Concern mounts as Dubai Bank rating cut
Dubai, May 26, 2010
Ratings agency Fitch downgraded Dubai Bank on Tuesday as concerns mount that other Dubai companies to which it is connected, including its owner, state conglomerate Dubai Holding, face financial difficulties.
Fitch cut its individual rating on Dubai Bank to 'D', which means there are concerns regarding its profitability and balance sheet integrity, management, operating environment or prospects, according to the agency's website.
The downgrade, which cited rising loan losses and a weak profit outlook, comes as worries intensify about the health of Dubai Holding, one of three flagship conglomerates owned by the Gulf emirate's ruler.
Analysts say Dubai Holding could be the next entity after Dubai World to endure a large-scale restructuring of its debt as shock waves from the financial crisis ripple through the emirate's economy.
"There is a clear cash flow risk in Dubai and I wouldn't be surprised if the same holds true for Dubai Holding," said Saud Masud, head of research for the Middle East and North Africa at bank UBS, said earlier on Tuesday.
"We believe Dubai Holding has roughly $15 billion in loans and bonds but this does not include any off balance sheet liabilities arising from investor or end-user default on properties that have dramatically declined in 18 months," Masud said.
Dubai Bank's finance chief Ahmed El Shall said the bank was reviewing its strategy in face of the financial crisis and would be able to improve its ratings again by setting aside enough cash to cover bad loans.
"We feel that going forward with prudent provisioning we should be able to improve our ratings," El Shall told Reuters.
"All in all we are not significantly different from others who are undergoing the same stress."
Fitch said it was especially concerned about Dubai Bank's concentrated exposure "mainly to entities related to Dubai Holding, and the prospect that other Dubai government related entities may be facing their own financing pressures."
"It's a terrible rating, it has essentially priced them out of the market," said Khuram Maqsood, managing director of Emirates Capital. "The risk of captive banks is that most of their known portfolio is exposed to the parent company ... and we all know that Dubai Holding's portfolio has been struggling since the financial crisis," he said.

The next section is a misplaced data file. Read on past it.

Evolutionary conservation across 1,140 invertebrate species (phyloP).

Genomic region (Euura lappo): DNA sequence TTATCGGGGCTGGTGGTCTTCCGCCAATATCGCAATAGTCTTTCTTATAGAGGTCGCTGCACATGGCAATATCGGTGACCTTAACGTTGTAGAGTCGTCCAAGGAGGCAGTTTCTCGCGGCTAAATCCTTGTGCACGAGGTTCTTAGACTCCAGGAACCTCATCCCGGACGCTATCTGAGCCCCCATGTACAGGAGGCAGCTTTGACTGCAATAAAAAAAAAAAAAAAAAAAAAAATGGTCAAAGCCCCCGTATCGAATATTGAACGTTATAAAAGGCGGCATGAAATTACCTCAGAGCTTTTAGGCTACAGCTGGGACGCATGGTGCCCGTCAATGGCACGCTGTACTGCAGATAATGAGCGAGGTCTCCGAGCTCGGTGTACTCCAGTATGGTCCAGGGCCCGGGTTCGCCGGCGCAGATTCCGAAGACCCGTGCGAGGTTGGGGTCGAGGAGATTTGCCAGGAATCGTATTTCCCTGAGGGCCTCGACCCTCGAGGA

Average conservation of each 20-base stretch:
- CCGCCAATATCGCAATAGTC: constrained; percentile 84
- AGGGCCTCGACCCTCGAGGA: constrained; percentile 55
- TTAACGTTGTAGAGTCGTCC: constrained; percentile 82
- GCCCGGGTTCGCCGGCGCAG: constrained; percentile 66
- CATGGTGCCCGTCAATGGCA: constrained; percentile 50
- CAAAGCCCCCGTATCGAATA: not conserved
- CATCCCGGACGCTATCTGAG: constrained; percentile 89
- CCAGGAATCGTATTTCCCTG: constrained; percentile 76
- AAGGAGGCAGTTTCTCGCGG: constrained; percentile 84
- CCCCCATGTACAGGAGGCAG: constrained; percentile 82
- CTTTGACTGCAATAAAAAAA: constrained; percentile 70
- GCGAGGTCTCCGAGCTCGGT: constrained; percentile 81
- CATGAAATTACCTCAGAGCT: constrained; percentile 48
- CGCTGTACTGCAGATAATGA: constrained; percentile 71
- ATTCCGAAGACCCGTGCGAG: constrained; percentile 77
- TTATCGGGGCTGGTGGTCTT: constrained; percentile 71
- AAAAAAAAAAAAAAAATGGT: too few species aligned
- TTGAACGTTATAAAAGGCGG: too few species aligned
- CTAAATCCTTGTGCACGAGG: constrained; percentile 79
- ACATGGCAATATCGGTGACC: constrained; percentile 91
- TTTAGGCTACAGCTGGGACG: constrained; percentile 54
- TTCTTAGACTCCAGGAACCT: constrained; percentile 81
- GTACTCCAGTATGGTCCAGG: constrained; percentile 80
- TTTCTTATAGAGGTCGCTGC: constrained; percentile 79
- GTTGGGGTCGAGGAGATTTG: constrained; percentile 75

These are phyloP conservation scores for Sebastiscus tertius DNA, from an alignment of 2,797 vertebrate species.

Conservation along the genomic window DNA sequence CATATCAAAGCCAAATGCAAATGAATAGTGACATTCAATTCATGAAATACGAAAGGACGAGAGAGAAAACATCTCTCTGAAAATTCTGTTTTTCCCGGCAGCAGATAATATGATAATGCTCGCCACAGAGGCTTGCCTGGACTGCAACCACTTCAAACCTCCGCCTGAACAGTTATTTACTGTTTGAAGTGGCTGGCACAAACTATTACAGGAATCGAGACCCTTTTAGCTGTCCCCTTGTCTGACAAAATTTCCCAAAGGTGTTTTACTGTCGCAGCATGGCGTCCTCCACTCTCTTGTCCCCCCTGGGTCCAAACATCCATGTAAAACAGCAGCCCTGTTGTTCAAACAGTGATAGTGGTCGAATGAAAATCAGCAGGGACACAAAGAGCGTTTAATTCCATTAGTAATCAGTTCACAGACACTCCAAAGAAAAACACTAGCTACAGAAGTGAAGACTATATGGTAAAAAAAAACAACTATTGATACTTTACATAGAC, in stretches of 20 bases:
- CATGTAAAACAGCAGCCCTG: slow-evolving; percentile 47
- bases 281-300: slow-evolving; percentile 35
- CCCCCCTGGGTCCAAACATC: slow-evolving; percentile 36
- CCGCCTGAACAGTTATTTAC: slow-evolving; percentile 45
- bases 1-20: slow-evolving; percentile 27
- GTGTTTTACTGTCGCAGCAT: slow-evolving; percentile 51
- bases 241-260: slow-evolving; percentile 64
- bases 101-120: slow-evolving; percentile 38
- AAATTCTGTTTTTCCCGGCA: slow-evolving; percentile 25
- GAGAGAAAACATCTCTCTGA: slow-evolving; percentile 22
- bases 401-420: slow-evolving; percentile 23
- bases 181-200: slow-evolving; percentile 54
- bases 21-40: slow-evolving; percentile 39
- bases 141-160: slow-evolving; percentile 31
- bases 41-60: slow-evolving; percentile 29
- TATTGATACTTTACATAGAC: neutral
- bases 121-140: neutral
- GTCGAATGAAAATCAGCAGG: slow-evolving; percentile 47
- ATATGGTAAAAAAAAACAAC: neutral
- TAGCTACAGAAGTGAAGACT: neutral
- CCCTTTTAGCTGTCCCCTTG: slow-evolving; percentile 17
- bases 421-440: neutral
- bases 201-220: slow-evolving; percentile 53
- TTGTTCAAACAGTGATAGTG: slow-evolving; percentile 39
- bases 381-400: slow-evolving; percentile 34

Dubai Bank was among the lead arrangers on $6 billion loan to Investment Corporation of Dubai, the sovereign wealth arm of the emirate, in November 2008.
The lender was involved on the Islamic component of the loan -- a $750 million five-year facility and $1.5 billion three-year facility -- while the rest was conventional financing.
Other arrangers on that loan were Dubai Islamic Bank, Noor Islamic Bank and Standard Chartered. Dubai Bank is an Islamic bank owned by Dubai Banking Group, an entity in which Dubai Holding ultimately holds 70 percent and real estate company Emaar Properties the remaining 30 percent.
The lender, which was turned into an Islamic bank in 2007, in April appointed a former ABN Amro banker as its new chief executive.
"There's no vigilant risk culture in the UAE and that's because this part of the world hasn't seen this before," said a financial services analyst who asked not to be identified.
"We need some more guidance from the regulator, that is the central bank, because what is the appropriate provisioning towards these GREs is unclear."
Speculation that Dubai Holding had also been badly hit by the financial crisis that badly damaged Dubai's property market intensified in April, when one of its units, DHCOG, delayed its 2009 results.
Trading in its Islamic bond, listed on Nasdaq Dubai, was then halted on May 2. The delay was extended on May 16, with DHCOG citing complexities in consolidating results of its units.
The Financial Times said in May that three companies within Dubai Holding, including DHCOG, had engaged advisers ahead of a potential plan to restructure billions in debt.
Fitch said it kept Dubai Bank's long-term issuer default and support ratings unchanged, reflecting the high probability that Dubai authorities would provide some form of support. - Reuters